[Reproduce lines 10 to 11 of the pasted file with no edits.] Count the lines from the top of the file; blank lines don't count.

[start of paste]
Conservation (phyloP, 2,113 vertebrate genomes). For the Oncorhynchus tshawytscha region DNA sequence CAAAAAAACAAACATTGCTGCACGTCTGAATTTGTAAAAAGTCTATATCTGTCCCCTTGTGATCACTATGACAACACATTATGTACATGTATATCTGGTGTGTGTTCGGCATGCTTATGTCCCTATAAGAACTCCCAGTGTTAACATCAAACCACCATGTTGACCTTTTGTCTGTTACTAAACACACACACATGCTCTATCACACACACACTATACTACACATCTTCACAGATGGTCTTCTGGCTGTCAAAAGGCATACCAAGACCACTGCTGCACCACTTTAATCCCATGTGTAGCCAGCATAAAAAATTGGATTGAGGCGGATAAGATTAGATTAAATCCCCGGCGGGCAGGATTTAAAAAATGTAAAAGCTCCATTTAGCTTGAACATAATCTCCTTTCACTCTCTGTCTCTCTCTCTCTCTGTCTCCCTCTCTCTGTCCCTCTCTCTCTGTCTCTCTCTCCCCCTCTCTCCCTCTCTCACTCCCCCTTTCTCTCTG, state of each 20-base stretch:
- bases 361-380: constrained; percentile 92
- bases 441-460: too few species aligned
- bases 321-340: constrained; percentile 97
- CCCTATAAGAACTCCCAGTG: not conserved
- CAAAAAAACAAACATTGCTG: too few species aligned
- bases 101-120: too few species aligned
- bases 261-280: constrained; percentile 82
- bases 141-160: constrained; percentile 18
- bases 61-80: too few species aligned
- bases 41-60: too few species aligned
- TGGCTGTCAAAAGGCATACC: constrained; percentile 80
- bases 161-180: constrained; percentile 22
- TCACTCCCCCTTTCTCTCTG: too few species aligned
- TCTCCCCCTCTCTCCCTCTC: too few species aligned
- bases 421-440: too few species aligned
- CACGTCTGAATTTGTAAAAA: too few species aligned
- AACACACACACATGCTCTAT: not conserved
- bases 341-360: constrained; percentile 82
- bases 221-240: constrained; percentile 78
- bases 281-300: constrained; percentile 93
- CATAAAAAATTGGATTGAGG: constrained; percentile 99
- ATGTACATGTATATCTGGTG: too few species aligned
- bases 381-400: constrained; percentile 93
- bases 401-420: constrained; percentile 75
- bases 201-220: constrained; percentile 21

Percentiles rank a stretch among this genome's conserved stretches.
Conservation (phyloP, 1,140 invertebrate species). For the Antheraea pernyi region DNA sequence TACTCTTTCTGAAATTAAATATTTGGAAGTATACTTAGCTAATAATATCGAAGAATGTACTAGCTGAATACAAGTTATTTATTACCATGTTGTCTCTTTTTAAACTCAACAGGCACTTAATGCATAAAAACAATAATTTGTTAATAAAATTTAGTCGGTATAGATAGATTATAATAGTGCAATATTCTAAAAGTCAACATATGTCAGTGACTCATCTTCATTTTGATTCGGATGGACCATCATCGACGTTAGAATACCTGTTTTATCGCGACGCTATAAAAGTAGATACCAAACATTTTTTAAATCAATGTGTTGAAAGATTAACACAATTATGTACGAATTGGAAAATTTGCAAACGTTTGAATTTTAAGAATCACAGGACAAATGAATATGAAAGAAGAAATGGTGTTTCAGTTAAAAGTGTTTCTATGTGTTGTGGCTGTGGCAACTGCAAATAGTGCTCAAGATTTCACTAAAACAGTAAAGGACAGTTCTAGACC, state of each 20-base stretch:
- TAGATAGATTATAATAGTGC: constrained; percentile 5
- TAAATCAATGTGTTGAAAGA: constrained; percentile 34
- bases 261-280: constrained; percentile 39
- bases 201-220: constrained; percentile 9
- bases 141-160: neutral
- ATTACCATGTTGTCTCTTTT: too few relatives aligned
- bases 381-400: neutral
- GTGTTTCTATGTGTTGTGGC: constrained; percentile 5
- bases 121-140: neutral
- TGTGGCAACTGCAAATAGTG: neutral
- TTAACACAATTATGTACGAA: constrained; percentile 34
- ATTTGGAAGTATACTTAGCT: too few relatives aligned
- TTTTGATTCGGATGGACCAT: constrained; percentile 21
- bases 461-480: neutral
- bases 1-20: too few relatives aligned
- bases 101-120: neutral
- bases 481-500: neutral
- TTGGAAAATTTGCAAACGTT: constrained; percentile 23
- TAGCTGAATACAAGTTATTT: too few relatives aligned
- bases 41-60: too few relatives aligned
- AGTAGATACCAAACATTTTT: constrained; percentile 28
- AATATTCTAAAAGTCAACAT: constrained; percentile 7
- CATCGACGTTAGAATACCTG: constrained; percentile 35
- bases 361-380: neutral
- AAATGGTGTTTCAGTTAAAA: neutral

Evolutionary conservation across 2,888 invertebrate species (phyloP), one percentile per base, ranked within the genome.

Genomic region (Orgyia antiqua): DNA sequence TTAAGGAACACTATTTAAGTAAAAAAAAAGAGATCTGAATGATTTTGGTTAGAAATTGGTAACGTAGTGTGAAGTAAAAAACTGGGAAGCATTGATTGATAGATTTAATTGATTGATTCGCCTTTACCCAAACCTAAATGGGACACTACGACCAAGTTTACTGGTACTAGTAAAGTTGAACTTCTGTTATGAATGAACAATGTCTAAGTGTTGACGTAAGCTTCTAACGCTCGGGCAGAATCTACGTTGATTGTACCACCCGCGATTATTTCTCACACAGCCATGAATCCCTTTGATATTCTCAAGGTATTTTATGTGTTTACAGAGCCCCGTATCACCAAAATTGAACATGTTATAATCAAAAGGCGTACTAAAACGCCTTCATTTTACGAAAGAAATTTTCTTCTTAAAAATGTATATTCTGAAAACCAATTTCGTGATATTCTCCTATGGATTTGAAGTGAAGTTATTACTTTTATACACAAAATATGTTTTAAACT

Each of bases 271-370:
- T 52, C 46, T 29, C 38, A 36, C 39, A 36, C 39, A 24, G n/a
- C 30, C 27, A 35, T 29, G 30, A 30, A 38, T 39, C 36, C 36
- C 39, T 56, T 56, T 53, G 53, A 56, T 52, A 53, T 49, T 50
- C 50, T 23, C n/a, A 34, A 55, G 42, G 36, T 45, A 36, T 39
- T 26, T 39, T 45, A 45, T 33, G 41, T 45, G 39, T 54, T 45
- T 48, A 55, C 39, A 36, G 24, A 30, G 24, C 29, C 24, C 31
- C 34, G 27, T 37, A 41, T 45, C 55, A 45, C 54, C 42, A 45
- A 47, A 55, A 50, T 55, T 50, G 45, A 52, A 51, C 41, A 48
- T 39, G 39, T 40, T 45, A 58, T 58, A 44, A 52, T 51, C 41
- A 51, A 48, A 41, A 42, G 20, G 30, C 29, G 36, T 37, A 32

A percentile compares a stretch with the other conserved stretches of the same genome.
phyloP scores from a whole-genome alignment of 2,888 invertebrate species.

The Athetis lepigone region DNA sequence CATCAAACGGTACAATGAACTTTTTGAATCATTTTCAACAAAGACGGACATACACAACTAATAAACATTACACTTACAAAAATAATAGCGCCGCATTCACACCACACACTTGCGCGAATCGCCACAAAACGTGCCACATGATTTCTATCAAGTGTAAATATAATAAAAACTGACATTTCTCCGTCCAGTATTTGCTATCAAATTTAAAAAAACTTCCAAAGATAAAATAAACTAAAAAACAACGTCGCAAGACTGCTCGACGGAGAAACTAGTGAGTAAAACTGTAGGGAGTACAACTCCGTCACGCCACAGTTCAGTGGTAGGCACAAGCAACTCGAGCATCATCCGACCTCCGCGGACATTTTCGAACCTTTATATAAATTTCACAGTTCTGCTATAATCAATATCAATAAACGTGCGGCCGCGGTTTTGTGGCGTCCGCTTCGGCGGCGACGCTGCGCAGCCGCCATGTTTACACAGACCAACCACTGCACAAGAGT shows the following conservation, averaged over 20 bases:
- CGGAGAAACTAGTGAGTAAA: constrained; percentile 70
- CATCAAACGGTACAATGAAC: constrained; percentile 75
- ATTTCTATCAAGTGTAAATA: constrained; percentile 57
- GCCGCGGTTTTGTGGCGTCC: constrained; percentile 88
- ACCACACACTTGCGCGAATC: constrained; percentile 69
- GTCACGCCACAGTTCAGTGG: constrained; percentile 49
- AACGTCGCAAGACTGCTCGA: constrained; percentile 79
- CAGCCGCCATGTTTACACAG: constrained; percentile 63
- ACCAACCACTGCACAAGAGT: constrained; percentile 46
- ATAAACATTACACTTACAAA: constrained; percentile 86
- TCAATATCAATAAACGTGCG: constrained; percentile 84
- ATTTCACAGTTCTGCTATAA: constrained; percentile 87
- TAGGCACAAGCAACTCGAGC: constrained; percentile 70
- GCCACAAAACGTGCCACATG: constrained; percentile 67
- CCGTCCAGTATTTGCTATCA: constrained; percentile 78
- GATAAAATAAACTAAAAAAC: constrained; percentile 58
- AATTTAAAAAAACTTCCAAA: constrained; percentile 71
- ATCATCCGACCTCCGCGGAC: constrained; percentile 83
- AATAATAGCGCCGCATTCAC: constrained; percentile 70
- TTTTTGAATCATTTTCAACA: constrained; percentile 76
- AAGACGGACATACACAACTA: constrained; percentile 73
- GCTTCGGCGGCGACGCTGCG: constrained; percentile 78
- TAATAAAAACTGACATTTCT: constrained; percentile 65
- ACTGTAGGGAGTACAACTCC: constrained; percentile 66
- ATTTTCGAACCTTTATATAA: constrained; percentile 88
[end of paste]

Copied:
- bases 61-80: too few species aligned
- bases 41-60: too few species aligned